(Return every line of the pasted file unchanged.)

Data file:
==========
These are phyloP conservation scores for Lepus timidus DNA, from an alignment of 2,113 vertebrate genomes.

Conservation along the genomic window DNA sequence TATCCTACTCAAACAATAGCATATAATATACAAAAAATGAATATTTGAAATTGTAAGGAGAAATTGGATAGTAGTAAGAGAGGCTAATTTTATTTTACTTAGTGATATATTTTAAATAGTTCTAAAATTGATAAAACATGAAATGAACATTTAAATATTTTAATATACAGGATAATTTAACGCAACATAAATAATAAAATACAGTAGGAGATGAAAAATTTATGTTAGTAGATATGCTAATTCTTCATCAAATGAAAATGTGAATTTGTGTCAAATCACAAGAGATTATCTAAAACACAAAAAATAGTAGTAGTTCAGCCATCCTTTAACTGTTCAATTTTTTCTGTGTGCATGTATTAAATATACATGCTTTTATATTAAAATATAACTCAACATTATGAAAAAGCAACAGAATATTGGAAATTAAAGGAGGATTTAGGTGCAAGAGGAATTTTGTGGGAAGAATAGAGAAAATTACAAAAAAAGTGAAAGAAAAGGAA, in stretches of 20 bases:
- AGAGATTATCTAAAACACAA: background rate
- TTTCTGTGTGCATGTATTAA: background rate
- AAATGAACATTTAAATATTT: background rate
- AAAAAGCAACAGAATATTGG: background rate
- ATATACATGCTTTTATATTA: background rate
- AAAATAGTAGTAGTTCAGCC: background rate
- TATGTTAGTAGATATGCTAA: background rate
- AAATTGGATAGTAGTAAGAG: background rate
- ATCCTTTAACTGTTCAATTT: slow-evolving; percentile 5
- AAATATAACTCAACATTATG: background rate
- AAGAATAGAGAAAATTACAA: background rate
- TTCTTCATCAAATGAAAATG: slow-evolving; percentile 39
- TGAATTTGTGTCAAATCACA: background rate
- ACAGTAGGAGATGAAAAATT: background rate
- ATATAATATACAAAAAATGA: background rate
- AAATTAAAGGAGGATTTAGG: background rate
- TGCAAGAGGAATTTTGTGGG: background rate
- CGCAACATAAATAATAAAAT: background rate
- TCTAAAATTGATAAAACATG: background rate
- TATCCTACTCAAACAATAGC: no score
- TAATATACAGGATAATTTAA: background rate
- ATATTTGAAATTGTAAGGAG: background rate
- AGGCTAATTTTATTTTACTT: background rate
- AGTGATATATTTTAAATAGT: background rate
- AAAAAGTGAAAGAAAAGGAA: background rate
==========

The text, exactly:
These are phyloP conservation scores for Lepus timidus DNA, from an alignment of 2,113 vertebrate genomes.

Conservation along the genomic window DNA sequence TATCCTACTCAAACAATAGCATATAATATACAAAAAATGAATATTTGAAATTGTAAGGAGAAATTGGATAGTAGTAAGAGAGGCTAATTTTATTTTACTTAGTGATATATTTTAAATAGTTCTAAAATTGATAAAACATGAAATGAACATTTAAATATTTTAATATACAGGATAATTTAACGCAACATAAATAATAAAATACAGTAGGAGATGAAAAATTTATGTTAGTAGATATGCTAATTCTTCATCAAATGAAAATGTGAATTTGTGTCAAATCACAAGAGATTATCTAAAACACAAAAAATAGTAGTAGTTCAGCCATCCTTTAACTGTTCAATTTTTTCTGTGTGCATGTATTAAATATACATGCTTTTATATTAAAATATAACTCAACATTATGAAAAAGCAACAGAATATTGGAAATTAAAGGAGGATTTAGGTGCAAGAGGAATTTTGTGGGAAGAATAGAGAAAATTACAAAAAAAGTGAAAGAAAAGGAA, in stretches of 20 bases:
- AGAGATTATCTAAAACACAA: background rate
- TTTCTGTGTGCATGTATTAA: background rate
- AAATGAACATTTAAATATTT: background rate
- AAAAAGCAACAGAATATTGG: background rate
- ATATACATGCTTTTATATTA: background rate
- AAAATAGTAGTAGTTCAGCC: background rate
- TATGTTAGTAGATATGCTAA: background rate
- AAATTGGATAGTAGTAAGAG: background rate
- ATCCTTTAACTGTTCAATTT: slow-evolving; percentile 5
- AAATATAACTCAACATTATG: background rate
- AAGAATAGAGAAAATTACAA: background rate
- TTCTTCATCAAATGAAAATG: slow-evolving; percentile 39
- TGAATTTGTGTCAAATCACA: background rate
- ACAGTAGGAGATGAAAAATT: background rate
- ATATAATATACAAAAAATGA: background rate
- AAATTAAAGGAGGATTTAGG: background rate
- TGCAAGAGGAATTTTGTGGG: background rate
- CGCAACATAAATAATAAAAT: background rate
- TCTAAAATTGATAAAACATG: background rate
- TATCCTACTCAAACAATAGC: no score
- TAATATACAGGATAATTTAA: background rate
- ATATTTGAAATTGTAAGGAG: background rate
- AGGCTAATTTTATTTTACTT: background rate
- AGTGATATATTTTAAATAGT: background rate
- AAAAAGTGAAAGAAAAGGAA: background rate